FIGS. 2A through 2D depict how the direction of the circular polarization of the antennas 102, 104 during transmission of a wireless signal depends on which antenna 102, 104 is transmitting the leading or lagging signal. In each of FIGS. 2A and 2C, the antennas 102, 104 are shown aligned along typical x- and y-axes, respectively, to simplify the rendering of the resulting signal waves. Accordingly, the first antenna 102 generates a first linearly-polarized signal 202 in the plane defined by the x-axis. Similarly, the second antenna 104 generates a second linearly-polarized signal 204 in the plane defined by the y-axis. Both signals 202 and 204 are represented as essentially sinusoidal, although other waveforms are also possible. In FIG. 2A, the signal 202 from the first antenna 102 leads the signal 204 from the second antenna 104 by 90 degrees. The combination of the signals 202, 204 of FIG. 2A results in a counter-clockwise, or left-hand, circularly-polarized signal 206, depicted in FIG. 2B. Oppositely, FIG. 2C shows the first antenna signal 202 lagging the second antenna signal 204 by 90 degrees. The combination of the signals 202, 204 of FIG. 2C thus produces a clockwise, or right-hand, circularly-polarized signal 208, as shown in FIG. 2D.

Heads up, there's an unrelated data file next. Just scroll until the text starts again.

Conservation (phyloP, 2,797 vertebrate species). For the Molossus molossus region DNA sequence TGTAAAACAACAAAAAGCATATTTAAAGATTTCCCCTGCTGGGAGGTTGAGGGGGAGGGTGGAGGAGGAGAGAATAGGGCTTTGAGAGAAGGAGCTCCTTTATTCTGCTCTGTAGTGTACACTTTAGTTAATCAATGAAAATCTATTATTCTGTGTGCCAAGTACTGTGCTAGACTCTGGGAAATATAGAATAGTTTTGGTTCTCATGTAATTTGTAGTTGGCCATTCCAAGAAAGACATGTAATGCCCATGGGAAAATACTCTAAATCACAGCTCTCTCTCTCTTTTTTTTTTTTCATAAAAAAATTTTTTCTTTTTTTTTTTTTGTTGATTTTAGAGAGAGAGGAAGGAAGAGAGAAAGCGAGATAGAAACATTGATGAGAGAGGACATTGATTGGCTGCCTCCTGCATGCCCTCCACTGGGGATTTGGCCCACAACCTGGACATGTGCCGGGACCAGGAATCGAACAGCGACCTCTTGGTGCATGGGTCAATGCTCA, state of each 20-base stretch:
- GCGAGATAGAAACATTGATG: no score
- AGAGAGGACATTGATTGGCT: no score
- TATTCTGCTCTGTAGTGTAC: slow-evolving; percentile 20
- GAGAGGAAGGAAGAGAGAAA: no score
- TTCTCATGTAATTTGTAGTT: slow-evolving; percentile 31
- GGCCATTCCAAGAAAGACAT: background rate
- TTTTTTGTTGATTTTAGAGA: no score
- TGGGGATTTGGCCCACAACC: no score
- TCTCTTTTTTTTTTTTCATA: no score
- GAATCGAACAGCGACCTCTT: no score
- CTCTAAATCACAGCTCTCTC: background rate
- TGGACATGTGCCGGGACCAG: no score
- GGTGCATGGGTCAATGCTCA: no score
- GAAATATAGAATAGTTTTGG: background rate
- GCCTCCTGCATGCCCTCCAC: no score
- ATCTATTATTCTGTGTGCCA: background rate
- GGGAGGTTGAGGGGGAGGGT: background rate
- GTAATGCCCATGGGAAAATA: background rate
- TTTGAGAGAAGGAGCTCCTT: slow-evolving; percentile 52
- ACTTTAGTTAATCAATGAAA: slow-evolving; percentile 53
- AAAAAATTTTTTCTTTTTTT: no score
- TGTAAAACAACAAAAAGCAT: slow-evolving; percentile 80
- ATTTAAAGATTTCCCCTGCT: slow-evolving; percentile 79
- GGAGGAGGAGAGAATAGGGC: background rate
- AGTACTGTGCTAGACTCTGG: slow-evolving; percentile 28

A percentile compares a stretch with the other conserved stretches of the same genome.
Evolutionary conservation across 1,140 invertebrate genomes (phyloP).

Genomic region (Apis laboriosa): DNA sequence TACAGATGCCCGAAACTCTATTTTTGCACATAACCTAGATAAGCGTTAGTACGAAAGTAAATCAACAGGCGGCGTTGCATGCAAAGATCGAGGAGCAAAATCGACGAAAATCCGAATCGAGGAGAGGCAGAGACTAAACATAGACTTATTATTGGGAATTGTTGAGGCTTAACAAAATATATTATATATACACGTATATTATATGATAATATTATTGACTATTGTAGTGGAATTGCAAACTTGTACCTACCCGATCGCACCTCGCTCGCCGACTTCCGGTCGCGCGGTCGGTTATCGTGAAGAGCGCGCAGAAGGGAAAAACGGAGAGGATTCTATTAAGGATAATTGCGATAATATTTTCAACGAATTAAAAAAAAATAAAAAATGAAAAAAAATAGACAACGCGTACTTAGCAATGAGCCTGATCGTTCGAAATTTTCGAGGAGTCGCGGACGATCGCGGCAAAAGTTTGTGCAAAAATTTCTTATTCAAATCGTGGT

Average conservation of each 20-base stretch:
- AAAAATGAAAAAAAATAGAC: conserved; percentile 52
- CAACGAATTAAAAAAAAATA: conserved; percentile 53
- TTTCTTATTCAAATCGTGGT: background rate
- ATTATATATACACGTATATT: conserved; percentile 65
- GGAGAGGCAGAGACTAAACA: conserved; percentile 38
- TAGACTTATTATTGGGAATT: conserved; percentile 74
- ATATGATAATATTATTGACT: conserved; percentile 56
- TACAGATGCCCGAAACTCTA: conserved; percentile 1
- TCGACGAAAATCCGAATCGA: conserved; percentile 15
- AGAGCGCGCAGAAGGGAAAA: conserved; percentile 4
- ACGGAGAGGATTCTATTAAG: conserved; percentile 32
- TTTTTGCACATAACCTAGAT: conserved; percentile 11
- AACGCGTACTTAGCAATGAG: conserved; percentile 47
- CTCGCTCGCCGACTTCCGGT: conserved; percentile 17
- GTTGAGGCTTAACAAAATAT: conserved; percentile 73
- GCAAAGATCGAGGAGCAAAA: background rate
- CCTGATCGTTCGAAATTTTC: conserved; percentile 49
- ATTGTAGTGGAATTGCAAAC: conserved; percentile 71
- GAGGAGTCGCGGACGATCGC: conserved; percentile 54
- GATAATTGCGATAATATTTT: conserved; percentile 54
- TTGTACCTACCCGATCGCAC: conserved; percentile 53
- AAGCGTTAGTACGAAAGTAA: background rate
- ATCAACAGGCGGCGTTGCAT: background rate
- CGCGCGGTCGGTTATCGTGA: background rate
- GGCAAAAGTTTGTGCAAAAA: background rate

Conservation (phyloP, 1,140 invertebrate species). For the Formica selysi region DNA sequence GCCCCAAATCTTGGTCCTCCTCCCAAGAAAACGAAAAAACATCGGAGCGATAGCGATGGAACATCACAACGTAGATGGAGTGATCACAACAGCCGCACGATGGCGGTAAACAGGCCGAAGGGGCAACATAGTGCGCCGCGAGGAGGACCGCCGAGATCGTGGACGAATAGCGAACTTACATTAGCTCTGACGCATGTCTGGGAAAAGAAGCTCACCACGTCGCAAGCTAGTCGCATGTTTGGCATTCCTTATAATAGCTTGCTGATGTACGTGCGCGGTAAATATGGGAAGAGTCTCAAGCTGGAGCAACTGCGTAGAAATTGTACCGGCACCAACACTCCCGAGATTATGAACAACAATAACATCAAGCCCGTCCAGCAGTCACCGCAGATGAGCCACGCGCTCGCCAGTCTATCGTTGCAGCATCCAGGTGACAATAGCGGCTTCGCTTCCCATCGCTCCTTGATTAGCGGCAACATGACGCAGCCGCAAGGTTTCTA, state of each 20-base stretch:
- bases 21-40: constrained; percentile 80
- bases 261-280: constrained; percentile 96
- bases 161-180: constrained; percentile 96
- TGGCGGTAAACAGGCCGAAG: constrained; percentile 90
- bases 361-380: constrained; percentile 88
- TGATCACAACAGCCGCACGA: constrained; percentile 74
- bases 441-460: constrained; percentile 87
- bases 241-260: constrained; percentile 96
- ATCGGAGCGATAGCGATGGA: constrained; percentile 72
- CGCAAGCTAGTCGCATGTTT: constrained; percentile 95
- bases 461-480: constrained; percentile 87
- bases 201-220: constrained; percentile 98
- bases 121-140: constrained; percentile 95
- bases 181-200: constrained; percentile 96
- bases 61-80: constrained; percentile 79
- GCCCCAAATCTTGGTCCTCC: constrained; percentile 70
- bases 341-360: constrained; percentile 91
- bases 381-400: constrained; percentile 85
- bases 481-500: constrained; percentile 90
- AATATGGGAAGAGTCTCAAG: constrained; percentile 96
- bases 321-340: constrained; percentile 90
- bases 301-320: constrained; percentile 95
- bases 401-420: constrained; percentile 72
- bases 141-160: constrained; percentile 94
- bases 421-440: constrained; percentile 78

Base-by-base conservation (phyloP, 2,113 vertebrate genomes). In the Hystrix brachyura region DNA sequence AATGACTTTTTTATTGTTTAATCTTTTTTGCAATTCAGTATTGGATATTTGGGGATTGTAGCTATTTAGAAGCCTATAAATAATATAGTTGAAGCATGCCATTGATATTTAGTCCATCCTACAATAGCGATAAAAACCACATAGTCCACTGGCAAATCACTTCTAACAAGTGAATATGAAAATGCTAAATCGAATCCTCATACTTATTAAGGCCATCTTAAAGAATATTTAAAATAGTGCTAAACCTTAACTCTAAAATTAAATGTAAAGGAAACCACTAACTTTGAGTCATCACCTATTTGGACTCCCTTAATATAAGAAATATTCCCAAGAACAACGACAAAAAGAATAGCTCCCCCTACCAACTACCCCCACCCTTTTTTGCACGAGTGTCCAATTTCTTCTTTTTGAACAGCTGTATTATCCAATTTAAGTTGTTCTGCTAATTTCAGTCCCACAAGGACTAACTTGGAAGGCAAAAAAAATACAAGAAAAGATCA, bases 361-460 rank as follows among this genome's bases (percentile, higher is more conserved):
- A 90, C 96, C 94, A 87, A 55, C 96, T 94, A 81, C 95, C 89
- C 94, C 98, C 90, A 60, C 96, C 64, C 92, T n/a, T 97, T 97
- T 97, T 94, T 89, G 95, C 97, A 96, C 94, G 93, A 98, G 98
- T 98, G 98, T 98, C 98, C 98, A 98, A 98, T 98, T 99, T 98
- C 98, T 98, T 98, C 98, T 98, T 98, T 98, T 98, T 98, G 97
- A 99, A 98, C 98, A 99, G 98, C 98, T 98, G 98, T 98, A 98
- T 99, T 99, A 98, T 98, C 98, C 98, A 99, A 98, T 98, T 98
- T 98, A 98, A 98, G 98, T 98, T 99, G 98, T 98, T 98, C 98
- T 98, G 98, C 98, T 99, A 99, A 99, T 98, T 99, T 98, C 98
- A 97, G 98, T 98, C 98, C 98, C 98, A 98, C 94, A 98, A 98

When antennas 102, 104 are employed to receive wireless signals from wireless communication devices, the circular polarization described above causes all linearly-polarized signals, such as those received from most mobile communication devices, such as cell phones, to be received at a substantially constant power level regardless of the orientation of the linearly-polarized signal being received. As a result, instances of cross-polarized signals resulting in 20 dB power loss of the received signal are essentially eliminated, thus potentially allowing the wireless communication devices serviced by the antenna system 100 to use less transmission power while experiencing fewer dropped calls. Thus, mobile device battery life is likely to be extended.